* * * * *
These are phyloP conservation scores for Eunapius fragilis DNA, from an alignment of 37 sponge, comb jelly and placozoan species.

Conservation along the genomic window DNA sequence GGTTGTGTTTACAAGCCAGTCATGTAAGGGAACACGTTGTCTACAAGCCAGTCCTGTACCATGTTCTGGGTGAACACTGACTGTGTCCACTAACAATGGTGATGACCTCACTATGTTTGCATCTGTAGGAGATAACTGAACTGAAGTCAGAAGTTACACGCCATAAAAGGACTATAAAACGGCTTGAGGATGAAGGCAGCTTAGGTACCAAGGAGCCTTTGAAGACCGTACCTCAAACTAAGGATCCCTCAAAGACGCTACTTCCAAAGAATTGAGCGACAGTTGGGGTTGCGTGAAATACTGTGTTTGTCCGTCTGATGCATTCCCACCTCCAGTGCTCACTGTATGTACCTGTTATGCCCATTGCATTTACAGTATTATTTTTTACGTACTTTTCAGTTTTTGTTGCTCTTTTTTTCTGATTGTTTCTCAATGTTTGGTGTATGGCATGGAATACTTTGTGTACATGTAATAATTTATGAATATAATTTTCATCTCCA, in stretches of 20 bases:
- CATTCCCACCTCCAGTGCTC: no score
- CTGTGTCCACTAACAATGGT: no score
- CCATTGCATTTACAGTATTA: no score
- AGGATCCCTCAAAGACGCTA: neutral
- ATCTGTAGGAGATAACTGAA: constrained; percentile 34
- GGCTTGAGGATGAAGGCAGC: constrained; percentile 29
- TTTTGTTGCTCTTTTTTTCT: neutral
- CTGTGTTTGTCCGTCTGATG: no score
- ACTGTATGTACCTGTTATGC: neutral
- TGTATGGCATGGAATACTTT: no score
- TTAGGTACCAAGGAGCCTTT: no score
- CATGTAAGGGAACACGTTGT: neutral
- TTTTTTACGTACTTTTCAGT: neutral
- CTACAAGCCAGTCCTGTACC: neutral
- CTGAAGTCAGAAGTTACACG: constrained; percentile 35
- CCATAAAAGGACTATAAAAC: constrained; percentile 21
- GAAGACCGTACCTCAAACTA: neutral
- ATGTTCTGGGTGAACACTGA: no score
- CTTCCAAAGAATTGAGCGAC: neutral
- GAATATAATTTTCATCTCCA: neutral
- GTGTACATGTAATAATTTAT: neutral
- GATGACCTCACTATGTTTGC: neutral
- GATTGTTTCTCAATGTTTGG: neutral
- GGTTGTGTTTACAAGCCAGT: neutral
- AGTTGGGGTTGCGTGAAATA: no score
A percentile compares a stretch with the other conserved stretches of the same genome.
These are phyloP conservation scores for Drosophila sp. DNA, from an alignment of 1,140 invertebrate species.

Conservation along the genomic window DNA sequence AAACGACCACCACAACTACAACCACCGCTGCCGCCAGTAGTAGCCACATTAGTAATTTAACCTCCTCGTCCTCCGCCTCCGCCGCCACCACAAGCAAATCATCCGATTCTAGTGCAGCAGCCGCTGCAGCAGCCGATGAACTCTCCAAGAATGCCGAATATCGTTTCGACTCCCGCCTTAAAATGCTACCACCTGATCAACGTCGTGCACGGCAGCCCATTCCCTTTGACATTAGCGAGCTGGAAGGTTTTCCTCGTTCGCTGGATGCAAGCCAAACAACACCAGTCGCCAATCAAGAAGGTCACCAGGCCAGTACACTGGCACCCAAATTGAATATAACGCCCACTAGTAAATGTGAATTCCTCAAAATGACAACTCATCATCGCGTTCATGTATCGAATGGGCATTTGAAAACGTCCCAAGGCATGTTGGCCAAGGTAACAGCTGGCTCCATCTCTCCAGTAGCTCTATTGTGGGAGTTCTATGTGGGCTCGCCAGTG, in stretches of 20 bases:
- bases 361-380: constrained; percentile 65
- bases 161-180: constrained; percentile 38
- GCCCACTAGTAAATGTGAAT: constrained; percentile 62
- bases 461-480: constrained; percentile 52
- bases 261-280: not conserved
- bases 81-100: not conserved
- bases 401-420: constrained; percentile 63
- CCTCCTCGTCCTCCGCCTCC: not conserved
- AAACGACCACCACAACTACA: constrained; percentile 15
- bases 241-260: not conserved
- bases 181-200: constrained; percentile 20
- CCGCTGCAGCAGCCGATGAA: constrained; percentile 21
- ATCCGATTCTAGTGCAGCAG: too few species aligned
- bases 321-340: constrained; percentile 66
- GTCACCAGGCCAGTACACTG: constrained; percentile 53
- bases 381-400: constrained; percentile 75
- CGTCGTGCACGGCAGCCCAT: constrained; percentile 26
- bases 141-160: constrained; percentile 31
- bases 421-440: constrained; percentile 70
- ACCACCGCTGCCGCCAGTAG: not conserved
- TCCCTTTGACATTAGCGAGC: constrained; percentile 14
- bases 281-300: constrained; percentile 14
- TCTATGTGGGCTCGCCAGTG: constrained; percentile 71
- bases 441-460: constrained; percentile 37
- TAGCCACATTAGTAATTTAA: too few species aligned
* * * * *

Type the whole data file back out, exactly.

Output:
These are phyloP conservation scores for Eunapius fragilis DNA, from an alignment of 37 sponge, comb jelly and placozoan species.

Conservation along the genomic window DNA sequence GGTTGTGTTTACAAGCCAGTCATGTAAGGGAACACGTTGTCTACAAGCCAGTCCTGTACCATGTTCTGGGTGAACACTGACTGTGTCCACTAACAATGGTGATGACCTCACTATGTTTGCATCTGTAGGAGATAACTGAACTGAAGTCAGAAGTTACACGCCATAAAAGGACTATAAAACGGCTTGAGGATGAAGGCAGCTTAGGTACCAAGGAGCCTTTGAAGACCGTACCTCAAACTAAGGATCCCTCAAAGACGCTACTTCCAAAGAATTGAGCGACAGTTGGGGTTGCGTGAAATACTGTGTTTGTCCGTCTGATGCATTCCCACCTCCAGTGCTCACTGTATGTACCTGTTATGCCCATTGCATTTACAGTATTATTTTTTACGTACTTTTCAGTTTTTGTTGCTCTTTTTTTCTGATTGTTTCTCAATGTTTGGTGTATGGCATGGAATACTTTGTGTACATGTAATAATTTATGAATATAATTTTCATCTCCA, in stretches of 20 bases:
- CATTCCCACCTCCAGTGCTC: no score
- CTGTGTCCACTAACAATGGT: no score
- CCATTGCATTTACAGTATTA: no score
- AGGATCCCTCAAAGACGCTA: neutral
- ATCTGTAGGAGATAACTGAA: constrained; percentile 34
- GGCTTGAGGATGAAGGCAGC: constrained; percentile 29
- TTTTGTTGCTCTTTTTTTCT: neutral
- CTGTGTTTGTCCGTCTGATG: no score
- ACTGTATGTACCTGTTATGC: neutral
- TGTATGGCATGGAATACTTT: no score
- TTAGGTACCAAGGAGCCTTT: no score
- CATGTAAGGGAACACGTTGT: neutral
- TTTTTTACGTACTTTTCAGT: neutral
- CTACAAGCCAGTCCTGTACC: neutral
- CTGAAGTCAGAAGTTACACG: constrained; percentile 35
- CCATAAAAGGACTATAAAAC: constrained; percentile 21
- GAAGACCGTACCTCAAACTA: neutral
- ATGTTCTGGGTGAACACTGA: no score
- CTTCCAAAGAATTGAGCGAC: neutral
- GAATATAATTTTCATCTCCA: neutral
- GTGTACATGTAATAATTTAT: neutral
- GATGACCTCACTATGTTTGC: neutral
- GATTGTTTCTCAATGTTTGG: neutral
- GGTTGTGTTTACAAGCCAGT: neutral
- AGTTGGGGTTGCGTGAAATA: no score
A percentile compares a stretch with the other conserved stretches of the same genome.
These are phyloP conservation scores for Drosophila sp. DNA, from an alignment of 1,140 invertebrate species.

Conservation along the genomic window DNA sequence AAACGACCACCACAACTACAACCACCGCTGCCGCCAGTAGTAGCCACATTAGTAATTTAACCTCCTCGTCCTCCGCCTCCGCCGCCACCACAAGCAAATCATCCGATTCTAGTGCAGCAGCCGCTGCAGCAGCCGATGAACTCTCCAAGAATGCCGAATATCGTTTCGACTCCCGCCTTAAAATGCTACCACCTGATCAACGTCGTGCACGGCAGCCCATTCCCTTTGACATTAGCGAGCTGGAAGGTTTTCCTCGTTCGCTGGATGCAAGCCAAACAACACCAGTCGCCAATCAAGAAGGTCACCAGGCCAGTACACTGGCACCCAAATTGAATATAACGCCCACTAGTAAATGTGAATTCCTCAAAATGACAACTCATCATCGCGTTCATGTATCGAATGGGCATTTGAAAACGTCCCAAGGCATGTTGGCCAAGGTAACAGCTGGCTCCATCTCTCCAGTAGCTCTATTGTGGGAGTTCTATGTGGGCTCGCCAGTG, in stretches of 20 bases:
- bases 361-380: constrained; percentile 65
- bases 161-180: constrained; percentile 38
- GCCCACTAGTAAATGTGAAT: constrained; percentile 62
- bases 461-480: constrained; percentile 52
- bases 261-280: not conserved
- bases 81-100: not conserved
- bases 401-420: constrained; percentile 63
- CCTCCTCGTCCTCCGCCTCC: not conserved
- AAACGACCACCACAACTACA: constrained; percentile 15
- bases 241-260: not conserved
- bases 181-200: constrained; percentile 20
- CCGCTGCAGCAGCCGATGAA: constrained; percentile 21
- ATCCGATTCTAGTGCAGCAG: too few species aligned
- bases 321-340: constrained; percentile 66
- GTCACCAGGCCAGTACACTG: constrained; percentile 53
- bases 381-400: constrained; percentile 75
- CGTCGTGCACGGCAGCCCAT: constrained; percentile 26
- bases 141-160: constrained; percentile 31
- bases 421-440: constrained; percentile 70
- ACCACCGCTGCCGCCAGTAG: not conserved
- TCCCTTTGACATTAGCGAGC: constrained; percentile 14
- bases 281-300: constrained; percentile 14
- TCTATGTGGGCTCGCCAGTG: constrained; percentile 71
- bases 441-460: constrained; percentile 37
- TAGCCACATTAGTAATTTAA: too few species aligned